It’s All Worth the Effort

Maintaining your customer base seems like a lot of work, but if it’s worthwhile if you consider the return on investment. Post-sales follow up is the company’s way of showing its sincerity to the customers that it cares. It’s as simple as sending them a thank you note after a purchase, calling to ask about their experience with the product or service, or taking it up a notch by offering warranties, repairs, updates on related products that they may want, and offering discounts and incentives for referrals. These build up the company’s presence to its customer base, eventually to its market. It always pays to build a stronger relationship with existing customers.

Post-sales follow up is a way for the company to ensure customer satisfaction. And with the feedback given by their clients, they’ll be able to find new ways to improve their business. In doing so, not only will they be able to cater to their existing market better, but also their target market as a whole. The little things add up, and that’s what post-sales follow up is all about.

Elsewhere on this blog:

5 Ways Customer Feedback Can Help Grow Your Business

Business 101: How to Widen Customer Network Using Social Media

Should You Outsource Your Customer Service?

Be Locally Famous: Six Strategies for Budding Businesses

Every entrepreneur wants massive reach in business, to be recognized internationally. However, there’s the first hurdle of local promotion; you can’t reach beyond borders if you’ve yet to be recognized within your own.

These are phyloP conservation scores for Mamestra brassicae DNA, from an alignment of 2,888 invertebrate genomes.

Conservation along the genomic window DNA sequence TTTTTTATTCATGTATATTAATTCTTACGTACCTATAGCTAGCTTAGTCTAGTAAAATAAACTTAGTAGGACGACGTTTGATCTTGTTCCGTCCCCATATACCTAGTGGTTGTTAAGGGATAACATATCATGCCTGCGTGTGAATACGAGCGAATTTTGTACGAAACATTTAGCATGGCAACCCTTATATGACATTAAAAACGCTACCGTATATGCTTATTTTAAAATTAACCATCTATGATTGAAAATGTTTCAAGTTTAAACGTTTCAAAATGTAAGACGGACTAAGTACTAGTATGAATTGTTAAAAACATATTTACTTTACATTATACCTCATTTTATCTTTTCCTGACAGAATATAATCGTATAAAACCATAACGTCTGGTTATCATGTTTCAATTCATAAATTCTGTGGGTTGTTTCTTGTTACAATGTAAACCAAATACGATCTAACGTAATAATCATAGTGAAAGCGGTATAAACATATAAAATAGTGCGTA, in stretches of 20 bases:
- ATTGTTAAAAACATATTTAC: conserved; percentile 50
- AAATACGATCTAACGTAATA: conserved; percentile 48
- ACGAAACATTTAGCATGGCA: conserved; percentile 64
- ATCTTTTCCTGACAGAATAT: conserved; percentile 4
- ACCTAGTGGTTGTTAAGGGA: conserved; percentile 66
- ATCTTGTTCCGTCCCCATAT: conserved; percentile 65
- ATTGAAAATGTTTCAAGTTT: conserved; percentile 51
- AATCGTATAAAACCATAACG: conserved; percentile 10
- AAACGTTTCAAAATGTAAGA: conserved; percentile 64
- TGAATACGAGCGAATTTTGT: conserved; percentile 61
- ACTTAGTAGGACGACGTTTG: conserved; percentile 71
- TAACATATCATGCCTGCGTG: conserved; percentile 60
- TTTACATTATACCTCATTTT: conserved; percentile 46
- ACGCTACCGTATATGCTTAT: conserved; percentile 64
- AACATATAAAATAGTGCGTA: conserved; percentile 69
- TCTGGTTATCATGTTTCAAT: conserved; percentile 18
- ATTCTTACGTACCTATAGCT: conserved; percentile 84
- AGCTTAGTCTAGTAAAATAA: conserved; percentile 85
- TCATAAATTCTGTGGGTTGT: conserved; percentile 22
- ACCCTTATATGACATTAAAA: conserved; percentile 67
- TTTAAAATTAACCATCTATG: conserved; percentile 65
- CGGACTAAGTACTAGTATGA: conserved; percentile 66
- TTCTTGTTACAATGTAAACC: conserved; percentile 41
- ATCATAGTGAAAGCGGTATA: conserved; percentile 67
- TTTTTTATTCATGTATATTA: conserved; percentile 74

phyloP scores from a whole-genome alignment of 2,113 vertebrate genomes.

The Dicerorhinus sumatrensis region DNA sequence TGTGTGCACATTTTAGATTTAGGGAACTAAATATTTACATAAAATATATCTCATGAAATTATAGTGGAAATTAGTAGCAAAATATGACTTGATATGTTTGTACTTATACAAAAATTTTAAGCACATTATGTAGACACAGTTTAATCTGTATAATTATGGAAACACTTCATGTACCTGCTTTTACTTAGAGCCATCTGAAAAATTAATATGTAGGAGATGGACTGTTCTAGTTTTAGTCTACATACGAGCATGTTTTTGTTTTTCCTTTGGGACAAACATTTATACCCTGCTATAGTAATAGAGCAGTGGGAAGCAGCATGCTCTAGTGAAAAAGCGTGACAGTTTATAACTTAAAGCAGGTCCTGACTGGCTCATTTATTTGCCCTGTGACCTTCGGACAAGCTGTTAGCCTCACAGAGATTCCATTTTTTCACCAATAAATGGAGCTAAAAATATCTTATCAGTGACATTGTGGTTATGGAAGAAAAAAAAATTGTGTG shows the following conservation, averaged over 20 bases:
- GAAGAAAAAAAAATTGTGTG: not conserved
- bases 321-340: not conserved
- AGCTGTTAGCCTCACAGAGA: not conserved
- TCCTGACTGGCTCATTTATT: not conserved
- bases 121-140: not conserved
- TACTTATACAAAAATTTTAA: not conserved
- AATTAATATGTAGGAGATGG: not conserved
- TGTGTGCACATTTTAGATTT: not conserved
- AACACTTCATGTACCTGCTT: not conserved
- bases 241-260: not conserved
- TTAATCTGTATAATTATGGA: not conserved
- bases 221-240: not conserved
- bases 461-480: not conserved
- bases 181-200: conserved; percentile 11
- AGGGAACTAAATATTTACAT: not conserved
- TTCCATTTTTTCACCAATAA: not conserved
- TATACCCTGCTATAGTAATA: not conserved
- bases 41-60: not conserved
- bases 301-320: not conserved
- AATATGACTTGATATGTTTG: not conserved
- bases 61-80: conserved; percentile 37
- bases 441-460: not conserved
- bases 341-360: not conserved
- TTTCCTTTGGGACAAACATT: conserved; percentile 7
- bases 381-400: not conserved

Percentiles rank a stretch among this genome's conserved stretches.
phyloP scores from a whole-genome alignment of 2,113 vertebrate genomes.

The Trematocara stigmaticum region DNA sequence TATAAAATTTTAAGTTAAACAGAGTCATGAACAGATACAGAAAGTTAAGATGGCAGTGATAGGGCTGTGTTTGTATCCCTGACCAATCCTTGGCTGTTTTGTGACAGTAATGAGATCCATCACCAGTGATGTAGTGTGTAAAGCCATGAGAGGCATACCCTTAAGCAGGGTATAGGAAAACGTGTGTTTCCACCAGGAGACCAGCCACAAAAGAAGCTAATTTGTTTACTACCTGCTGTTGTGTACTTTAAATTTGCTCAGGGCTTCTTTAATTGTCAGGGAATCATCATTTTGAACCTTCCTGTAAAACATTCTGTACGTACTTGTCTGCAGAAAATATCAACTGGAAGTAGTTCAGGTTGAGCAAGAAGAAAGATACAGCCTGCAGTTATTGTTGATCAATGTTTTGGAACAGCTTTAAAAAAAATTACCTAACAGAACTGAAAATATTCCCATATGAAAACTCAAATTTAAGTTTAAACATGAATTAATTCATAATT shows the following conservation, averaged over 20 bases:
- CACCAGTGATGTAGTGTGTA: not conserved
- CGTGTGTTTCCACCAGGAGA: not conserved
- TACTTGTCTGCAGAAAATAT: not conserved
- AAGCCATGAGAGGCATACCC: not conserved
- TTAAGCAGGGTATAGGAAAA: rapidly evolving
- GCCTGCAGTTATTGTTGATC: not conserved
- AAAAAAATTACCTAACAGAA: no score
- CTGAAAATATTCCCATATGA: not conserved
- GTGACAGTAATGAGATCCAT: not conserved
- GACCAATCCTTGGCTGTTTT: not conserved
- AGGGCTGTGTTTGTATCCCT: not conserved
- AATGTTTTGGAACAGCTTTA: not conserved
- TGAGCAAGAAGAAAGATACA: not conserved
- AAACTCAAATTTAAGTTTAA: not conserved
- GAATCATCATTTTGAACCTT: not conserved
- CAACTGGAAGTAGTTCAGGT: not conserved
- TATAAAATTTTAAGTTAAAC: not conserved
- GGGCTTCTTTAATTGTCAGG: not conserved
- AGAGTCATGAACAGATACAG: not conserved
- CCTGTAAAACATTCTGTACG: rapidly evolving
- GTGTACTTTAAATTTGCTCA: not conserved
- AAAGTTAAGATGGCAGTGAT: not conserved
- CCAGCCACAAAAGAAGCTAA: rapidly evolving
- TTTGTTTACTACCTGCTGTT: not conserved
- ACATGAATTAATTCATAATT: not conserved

Your target market may be small and local, but it’s a good start. Introduce products and services in ways that stand out in a saturated market; if you’re building awareness before familiarity, then your locale is the best place to start. It’s your springboard to recognition.

The process is more involved than these six strategies, but you’re guaranteed on the right track if you work on your own pace:

1. Befriend business reporters

Media is one of the most influential means of relaying information to the public. If you acquaint with business reporters and establish a good relationship with them, it’s drumming up a buzz about your business. There are plenty of publications focusing on stories about local businesses, platforms where your enterprise can be put in a spotlight. The relationship is mutual, because business reporters also need consultants from different industries; lend your expertise pro bono to build rapport, foster a good connection.

2. Contribute content to business publications

Once you’ve developed relationship with business reporters, they’ll eventually want your industry experience and learning published, shared with their audience. You’ll have opportunities to introduce your products and services through your contributions, promoting these to larger, new communities. And if your output earns good feedback from readers, you can expect repeated requests along the way. Who knows, you might even become a regular, syndicated contributor.

3. Nominate your business (and your team) for local awards

Business publications find ways to highlight new and different aspects of industries; there’s always something of interest to cover. Publications will push content as long as there’s community readership. You can leverage this by nominating your business for local awards; use search engines to scout for local institutions, award-giving bodies suitable for your business. Even if you’re not at par with the other nominees, there’s still benefit in being nominated.